• The management team liaised effectively with visiting clinicians to ensure the continuity and coordination of care and service delivery. Service managers provided a named person for both patients and staff as a point of contact. There were clear responsibilities, roles and systems of accountability to support good governance and management.
  • The service maintained comprehensive records of activity and outcomes to assess quality of service provision. This included monitoring satisfaction through the Family and Friends Test, and quality was discussed regularly with their commissioning Clinical Commissioning Group (CCG). An annual quality account was produced by the service.
  • There was effective management of significant events. The service had a low threshold to record incidents to ensure everything was captured and learning opportunities maximised.
  • The clinical staff used evidence based guidance to ensure appropriate and effective treatment and advice was given to patients.
  • Staff told us there was an open and inclusive culture of management and felt their views were listened to.

There were some areas where the provider should make improvement:

  • Consider the development of a regular clinical audit programme.
  • Develop an induction protocol for visiting consultants
  • To continue the ongoing work in developing a designated website for 3VHealthcare Limited to enhance patient information.
  • To review the availability of information on the complaints procedure for patients.

Professor Steve Field CBE FRCP FFPH FRCGP

Chief Inspector of General Practice

Inspection carried out on 3 July 2014

During an inspection to make sure that the improvements required had been made

We did not speak with any patients who used the service during our visit.

We found that effective systems were in place to ensure that medicines and clinical and surgical supplies were available and in date, and were used appropriately to ensure the welfare and safety of patients who used the service.

An effective system was also in place to ensure that patients were aware of the complaints procedure, and that complaints were handled and responded to appropriately.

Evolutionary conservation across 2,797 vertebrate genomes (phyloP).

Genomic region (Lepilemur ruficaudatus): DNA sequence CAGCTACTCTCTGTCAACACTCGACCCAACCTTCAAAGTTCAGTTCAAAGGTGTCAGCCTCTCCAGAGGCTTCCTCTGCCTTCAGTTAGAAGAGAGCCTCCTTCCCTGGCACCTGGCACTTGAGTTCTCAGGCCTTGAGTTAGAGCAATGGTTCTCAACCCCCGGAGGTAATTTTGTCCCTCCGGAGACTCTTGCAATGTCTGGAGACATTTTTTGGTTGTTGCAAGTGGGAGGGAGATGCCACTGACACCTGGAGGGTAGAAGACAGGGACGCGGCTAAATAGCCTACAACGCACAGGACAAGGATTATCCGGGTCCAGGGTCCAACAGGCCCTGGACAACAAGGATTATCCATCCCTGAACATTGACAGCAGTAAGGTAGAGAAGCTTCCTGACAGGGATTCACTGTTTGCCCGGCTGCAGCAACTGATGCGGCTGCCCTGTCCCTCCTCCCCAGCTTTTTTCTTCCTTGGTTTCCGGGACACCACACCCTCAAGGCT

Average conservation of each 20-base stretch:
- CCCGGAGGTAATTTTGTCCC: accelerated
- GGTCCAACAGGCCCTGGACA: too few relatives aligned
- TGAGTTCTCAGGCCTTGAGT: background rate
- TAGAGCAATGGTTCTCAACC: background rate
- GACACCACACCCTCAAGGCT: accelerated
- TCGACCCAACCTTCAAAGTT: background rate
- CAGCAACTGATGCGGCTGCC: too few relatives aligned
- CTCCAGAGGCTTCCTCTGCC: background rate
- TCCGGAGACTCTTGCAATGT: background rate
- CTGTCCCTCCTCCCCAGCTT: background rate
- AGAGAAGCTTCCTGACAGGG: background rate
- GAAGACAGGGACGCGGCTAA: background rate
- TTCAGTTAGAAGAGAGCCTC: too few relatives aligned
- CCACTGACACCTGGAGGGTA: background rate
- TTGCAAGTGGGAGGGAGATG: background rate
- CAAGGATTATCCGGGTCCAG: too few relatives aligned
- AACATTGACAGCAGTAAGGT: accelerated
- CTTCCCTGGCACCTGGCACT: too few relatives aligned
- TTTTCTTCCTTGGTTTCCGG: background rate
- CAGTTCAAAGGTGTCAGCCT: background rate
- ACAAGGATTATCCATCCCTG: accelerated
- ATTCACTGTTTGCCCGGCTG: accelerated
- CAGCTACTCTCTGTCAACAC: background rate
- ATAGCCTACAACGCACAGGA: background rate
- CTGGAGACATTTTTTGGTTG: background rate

Inspection carried out on 14 January 2014

During a routine inspection

On the day of our inspection we spoke with 10 patients, one relative, the registered manager and four members of staff. One patient told us, “The locality is accessible, the care personalised and the staff very helpful. You’re not a statistic here, you’re a person”. Another patient told us, “The service is perfect, absolutely perfect”. A third patient told us, “It’s excellent here. You never have to wait to have your bloods taken or to go in to see the consultant. It’s brilliant, it really is”.

Patients told us that before they received any care or treatment they were asked for their consent and their wishes were respected. We saw that patients experienced care, treatment and support that met their needs because they were cared for by suitably qualified, skilled and experienced staff.

We saw that patients were protected against the risks associated with medicines because the provider had appropriate arrangements in place to manage medicines.

The provider had an effective system to regularly assess and monitor the quality of the service that patients received. We saw that there were systems in place to gather and analyse the views of patients who used the service.

Inspection carried out on 12 March 2013

During a routine inspection

Goyt valley medical practice provides a number of outpatient consultant led clinics including gynaecology, rheumatology and ophthalmology. It also provides an ultrasound service and undertakes some minor operations which are not available on the NHS. The aim of the clinics is that they are held locally so that patients do not have to travel as far to access treatment.

We spoke with four patients who were receiving treatment from the provider, either at Thornbrook surgery or their sister practice – Goyt Valley medical practice. Everyone we spoke with was happy with their treatment and told us that staff were always friendly and welcoming, that they had received their appointments in a timely manner and that they felt their consultant had put a lot of effort into their care. None of the patients we spoke with had needed to make a complaint about their care but said that they did not know how to do this. We found that the provider did not have an effective complaints system in place to ensure the patients could complain and that their comments and complaints would be responded to appropriately.

During our inspection we found that a number of medicines and medical devices were out of date. It is important that expiry dates of medicines and medical devices are monitored to ensure they are safe to use.

We found that there were ineffective procedures in place for the recruitment of self-employed clinicians and for the monitoring of their professional registration status.